Tables for
Volume F
Crystallography of biological macromolecules
Edited by M. G. Rossmann and E. Arnold

International Tables for Crystallography (2006). Vol. F. ch. 23.4, pp. 637-638   | 1 | 2 |

Section Summary

C. Mattosa* and D. Ringeb

aDepartment of Molecular and Structural Biochemistry, North Carolina State University, 128 Polk Hall, Raleigh, NC 02795, USA, and  bRosenstiel Basic Medical Sciences Research Center, Brandeis University, 415 South St, Waltham, MA 02254, USA
Correspondence e-mail: Summary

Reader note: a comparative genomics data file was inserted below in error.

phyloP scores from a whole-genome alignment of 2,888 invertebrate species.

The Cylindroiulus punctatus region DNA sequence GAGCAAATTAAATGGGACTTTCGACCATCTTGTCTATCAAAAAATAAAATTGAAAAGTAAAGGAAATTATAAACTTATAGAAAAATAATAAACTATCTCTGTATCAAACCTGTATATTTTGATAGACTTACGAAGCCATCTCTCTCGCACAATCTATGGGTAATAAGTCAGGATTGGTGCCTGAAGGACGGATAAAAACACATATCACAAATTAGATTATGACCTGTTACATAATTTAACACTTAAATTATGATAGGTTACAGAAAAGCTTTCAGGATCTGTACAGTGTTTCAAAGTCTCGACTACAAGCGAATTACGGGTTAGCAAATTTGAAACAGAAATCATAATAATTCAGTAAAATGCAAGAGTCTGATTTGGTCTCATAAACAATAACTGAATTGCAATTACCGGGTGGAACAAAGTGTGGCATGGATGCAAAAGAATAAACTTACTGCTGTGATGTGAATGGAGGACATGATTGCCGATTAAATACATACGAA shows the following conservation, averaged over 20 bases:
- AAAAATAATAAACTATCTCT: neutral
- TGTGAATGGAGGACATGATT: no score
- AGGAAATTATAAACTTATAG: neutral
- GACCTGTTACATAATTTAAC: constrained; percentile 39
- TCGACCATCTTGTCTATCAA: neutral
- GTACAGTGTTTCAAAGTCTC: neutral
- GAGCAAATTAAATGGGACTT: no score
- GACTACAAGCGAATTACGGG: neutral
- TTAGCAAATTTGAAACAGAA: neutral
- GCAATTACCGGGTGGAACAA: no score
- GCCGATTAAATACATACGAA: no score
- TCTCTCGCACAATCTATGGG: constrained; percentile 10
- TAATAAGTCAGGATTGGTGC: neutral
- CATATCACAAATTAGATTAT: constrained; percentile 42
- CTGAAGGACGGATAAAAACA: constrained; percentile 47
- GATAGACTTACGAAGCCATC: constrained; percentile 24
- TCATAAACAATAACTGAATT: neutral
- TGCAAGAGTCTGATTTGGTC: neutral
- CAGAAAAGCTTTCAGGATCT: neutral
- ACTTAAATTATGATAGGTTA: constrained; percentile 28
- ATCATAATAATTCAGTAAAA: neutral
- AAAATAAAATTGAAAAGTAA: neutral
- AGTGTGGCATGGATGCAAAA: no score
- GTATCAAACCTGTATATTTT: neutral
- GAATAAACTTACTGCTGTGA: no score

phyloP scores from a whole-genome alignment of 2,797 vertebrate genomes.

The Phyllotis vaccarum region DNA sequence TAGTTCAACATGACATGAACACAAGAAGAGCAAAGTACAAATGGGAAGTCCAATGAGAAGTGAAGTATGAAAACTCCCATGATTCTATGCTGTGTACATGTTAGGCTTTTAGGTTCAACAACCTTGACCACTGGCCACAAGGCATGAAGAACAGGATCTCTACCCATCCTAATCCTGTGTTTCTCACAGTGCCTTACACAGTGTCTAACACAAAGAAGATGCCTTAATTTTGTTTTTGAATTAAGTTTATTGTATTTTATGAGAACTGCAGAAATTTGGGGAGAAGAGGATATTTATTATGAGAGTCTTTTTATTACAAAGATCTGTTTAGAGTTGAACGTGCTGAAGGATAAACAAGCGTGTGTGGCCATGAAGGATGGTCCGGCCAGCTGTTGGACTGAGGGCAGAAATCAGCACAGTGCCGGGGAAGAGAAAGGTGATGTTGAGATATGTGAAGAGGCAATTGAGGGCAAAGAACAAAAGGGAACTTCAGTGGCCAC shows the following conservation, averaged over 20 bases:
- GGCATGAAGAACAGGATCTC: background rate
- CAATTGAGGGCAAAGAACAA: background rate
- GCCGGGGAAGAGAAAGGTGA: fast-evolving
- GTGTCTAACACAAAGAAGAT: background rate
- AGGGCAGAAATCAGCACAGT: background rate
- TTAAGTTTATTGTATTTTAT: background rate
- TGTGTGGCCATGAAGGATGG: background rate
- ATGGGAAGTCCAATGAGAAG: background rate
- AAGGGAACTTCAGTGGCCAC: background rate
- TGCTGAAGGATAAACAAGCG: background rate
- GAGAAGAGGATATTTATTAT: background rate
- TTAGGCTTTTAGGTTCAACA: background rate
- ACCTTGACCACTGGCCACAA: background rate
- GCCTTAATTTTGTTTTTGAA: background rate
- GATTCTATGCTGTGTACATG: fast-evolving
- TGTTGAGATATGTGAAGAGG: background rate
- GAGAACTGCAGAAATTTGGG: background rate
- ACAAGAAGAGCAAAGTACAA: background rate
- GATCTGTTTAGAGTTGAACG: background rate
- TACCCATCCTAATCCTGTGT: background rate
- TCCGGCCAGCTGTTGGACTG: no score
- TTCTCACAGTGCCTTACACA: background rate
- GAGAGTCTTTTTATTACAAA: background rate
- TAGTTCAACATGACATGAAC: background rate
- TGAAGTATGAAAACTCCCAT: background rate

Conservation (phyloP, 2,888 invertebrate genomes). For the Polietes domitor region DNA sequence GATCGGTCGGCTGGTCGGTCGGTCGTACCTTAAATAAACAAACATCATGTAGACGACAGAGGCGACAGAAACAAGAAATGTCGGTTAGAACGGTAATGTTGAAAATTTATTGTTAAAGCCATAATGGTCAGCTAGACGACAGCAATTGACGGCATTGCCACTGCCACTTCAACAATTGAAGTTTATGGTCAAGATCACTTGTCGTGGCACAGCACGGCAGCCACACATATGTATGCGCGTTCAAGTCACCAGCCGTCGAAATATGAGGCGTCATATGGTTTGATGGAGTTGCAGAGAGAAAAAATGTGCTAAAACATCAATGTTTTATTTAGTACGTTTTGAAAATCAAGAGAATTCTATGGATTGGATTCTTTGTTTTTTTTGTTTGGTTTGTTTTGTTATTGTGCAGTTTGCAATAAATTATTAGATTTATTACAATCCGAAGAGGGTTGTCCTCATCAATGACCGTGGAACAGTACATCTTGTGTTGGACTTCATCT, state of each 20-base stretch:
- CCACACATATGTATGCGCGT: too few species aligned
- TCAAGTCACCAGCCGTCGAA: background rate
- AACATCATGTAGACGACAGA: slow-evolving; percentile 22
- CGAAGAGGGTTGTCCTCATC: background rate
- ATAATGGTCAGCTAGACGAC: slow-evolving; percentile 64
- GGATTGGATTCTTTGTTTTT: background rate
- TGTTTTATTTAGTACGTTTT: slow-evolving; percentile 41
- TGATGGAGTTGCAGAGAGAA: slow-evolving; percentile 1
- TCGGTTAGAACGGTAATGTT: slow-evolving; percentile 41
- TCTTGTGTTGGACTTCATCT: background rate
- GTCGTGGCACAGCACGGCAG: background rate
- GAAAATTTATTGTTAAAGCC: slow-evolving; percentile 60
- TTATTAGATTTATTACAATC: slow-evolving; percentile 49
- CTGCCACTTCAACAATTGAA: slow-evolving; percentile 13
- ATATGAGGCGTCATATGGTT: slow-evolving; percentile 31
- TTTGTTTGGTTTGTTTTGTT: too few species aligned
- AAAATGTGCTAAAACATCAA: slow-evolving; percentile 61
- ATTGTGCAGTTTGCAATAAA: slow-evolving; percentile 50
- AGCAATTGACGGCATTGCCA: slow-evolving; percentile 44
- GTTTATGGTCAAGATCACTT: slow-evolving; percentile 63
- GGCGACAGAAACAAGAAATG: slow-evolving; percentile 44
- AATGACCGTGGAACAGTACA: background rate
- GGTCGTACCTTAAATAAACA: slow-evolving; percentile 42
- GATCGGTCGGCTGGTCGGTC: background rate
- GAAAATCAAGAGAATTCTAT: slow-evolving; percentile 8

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In general, small proteins serve as important models where results of X-ray crystallography, NMR and molecular-dynamics calculations can be easily compared and cross-validated, since larger proteins are more difficult to study by the latter two techniques. Small proteins are also more likely to form relatively ordered crystals, which are able to diffract X-rays to atomic resolution (of the order of 1 Å). With respect to understanding solvent structure, the two major contributions of these very high resolution protein models are the observation of solvent structure around hydrophobic residues, where at lower resolution the water molecules `look' disordered, and a glimpse at the pattern of water occupancy likely to occur on protein surfaces.

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